New QB Jefferson struggles in Power loss to Utah
TribLIVE Sports Videos
Mike Washington could see the raw results of the Power's opening-night 64-33 loss to the Utah Blaze in his teammates' eyes. He tried to remain positive anyway.
“You could see the droopy faces,” he said, “but some guys were still fighting.”
The Power, who finished 5-13 in a disappointing season a year ago, found out they have a long way to go before they can contend for a title in their third season in the Arena Football League.
The best part of Saturday night was the attendance of 8,390 at Consol Energy Center, better than any crowd the team attracted last season. But the Power — now winless in three consecutive home openers — gave fans little reason to celebrate.
Jordan Jefferson, a former LSU quarterback who made his first start since the 2012 national championship game against Alabama, struggled in his indoor football debut. He fumbled three times, leading to 15 Utah points, and threw two interceptions, robbing his team of momentum during its comeback attempt.
The Power, which trailed, 41-27, at halftime, was scoreless in the second half — a rare occurrence on the AFL's 50-yard field — until Jefferson threw a 14-yard touchdown pass to Perry Baker on the last play.
“That's crazy,” Washington said of his team's inability to score.
Coach Derek Stingley was frustrated by what he called “too many unforced errors.” But he wasn't discouraged.
“I told the players in the locker room, ‘Nobody wins championships in Week 1,' ” he said.
The defense improved in the second half, but it allowed Utah to score on its first five possessions of the game.
“That's not like the defenses I coached,” Stingley said.
The Power stayed within striking distance of the lead for a brief time, stopping the Blaze on two consecutive possessions spanning the second and third quarters.
First, Power defensive back Sergio Gilliam intercepted a pass in the end zone on the last play of the first half. The defense also stopped the Blaze from scoring in the third quarter after Utah defensive back David Hyland returned an interception to the Power 22.
But the offense couldn't take advantage of its defense's gifts, and Jefferson threw his second interception on the next Power possession.
Utah defensive back Maurice Leggett returned the theft 33 yards to the Power 13, and Ben Stallings' second short scoring burst pushed the Utah lead to 48-27 with 1:43 left in the third quarter. The Power never threatened again.
Jefferson completed 19 of 34 passes for 196 yards and five touchdowns, including two to Washington and two to Christian Wise, but he was sacked four times.
“I think he did some good, and there was some bad — and the majority of it was protection breakdown,” Stingley said.
Jefferson said he shared some blame for the sacks.
“I have to hold myself accountable, as well,” he said. “We can't put the whole thing on the protection. I have to get the ball out of my hands earlier.”
Jefferson said he wasn't bothered by differences in the indoor game.
“Football is football,” he said. “I've been playing football since I was 6. You still have to throw the ball. You still have to protect the quarterback and rush the passer and get the ball to the receivers.”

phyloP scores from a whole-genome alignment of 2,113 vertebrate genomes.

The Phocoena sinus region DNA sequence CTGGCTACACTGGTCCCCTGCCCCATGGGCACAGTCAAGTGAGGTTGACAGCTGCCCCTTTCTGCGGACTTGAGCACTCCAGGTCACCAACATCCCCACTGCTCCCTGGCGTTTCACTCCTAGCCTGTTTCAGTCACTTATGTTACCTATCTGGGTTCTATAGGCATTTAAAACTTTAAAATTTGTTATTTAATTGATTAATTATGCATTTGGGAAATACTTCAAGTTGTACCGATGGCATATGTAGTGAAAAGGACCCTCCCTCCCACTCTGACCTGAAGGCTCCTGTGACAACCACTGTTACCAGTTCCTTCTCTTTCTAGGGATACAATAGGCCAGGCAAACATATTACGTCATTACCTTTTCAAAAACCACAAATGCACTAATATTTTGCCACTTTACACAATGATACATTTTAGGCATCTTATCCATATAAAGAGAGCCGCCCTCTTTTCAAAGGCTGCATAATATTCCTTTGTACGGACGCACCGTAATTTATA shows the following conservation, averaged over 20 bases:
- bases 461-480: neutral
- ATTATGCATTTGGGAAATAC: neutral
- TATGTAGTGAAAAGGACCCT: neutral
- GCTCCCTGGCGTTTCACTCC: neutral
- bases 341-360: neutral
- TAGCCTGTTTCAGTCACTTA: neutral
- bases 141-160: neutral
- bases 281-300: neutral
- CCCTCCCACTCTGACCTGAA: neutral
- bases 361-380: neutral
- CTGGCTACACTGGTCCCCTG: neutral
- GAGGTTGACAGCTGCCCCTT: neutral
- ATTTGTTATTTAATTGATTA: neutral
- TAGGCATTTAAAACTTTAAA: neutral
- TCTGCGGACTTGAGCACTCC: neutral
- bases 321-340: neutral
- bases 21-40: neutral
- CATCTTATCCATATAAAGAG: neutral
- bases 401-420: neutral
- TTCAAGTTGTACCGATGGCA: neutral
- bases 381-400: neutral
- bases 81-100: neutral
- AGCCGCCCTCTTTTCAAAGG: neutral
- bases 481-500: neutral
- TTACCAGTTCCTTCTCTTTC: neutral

Show commenting policy
TribLive commenting policy
You are solely responsible for your comments and by using TribLive.com you agree to our Terms of Service.
We moderate comments. Our goal is to provide substantive commentary for a general readership. By screening submissions, we provide a space where readers can share intelligent and informed commentary that enhances the quality of our news and information.
While most comments will be posted if they are on-topic and not abusive, moderating decisions are subjective. We will make them as carefully and consistently as we can. Because of the volume of reader comments, we cannot review individual moderation decisions with readers.
We value thoughtful comments representing a range of views that make their point quickly and politely. We make an effort to protect discussions from repeated comments either by the same reader or different readers.
We follow the same standards for taste as the daily newspaper. A few things we won't tolerate: personal attacks, obscenity, vulgarity, profanity (including expletives and letters followed by dashes), commercial promotion, impersonations, incoherence, proselytizing and SHOUTING. Don't include URLs to Web sites.
We do not edit comments. They are either approved or deleted. We reserve the right to edit a comment that is quoted or excerpted in an article. In this case, we may fix spelling and punctuation.
We welcome strong opinions and criticism of our work, but we don't want comments to become bogged down with discussions of our policies and we will moderate accordingly.
We appreciate it when readers and people quoted in articles or blog posts point out errors of fact or emphasis and will investigate all assertions. But these suggestions should be sent via e-mail. To avoid distracting other readers, we won't publish comments that suggest a correction. Instead, corrections will be made in a blog post or in an article.
- Kang’s 9th-inning home run gives Pirates wild victory over Twins
- Pirates notebook: Prospect Tucker unaware of ‘trade’ frenzy
- Pregnant woman killed by gunfire in Brighton Heights, other shootings reported in city
- School credit ratings a problem for several in Western Pennsylvania
- Rossi: ‘Hockey guy’ Sutter will be missed
- Pirates’ Liriano unaffected by poor last outing against Twins
- New Pens winger Fehr ready for defense-first role
- Steelers’ Wheaton adjusting his game moving to slot receiver
- Boy Scouts’ end to ban on gay leaders unnerves religious groups
- Steelers RB Le’Veon Bell gets suspension, fine reduced
- In Western Pennsylvania, cookie tables aren’t just for weddings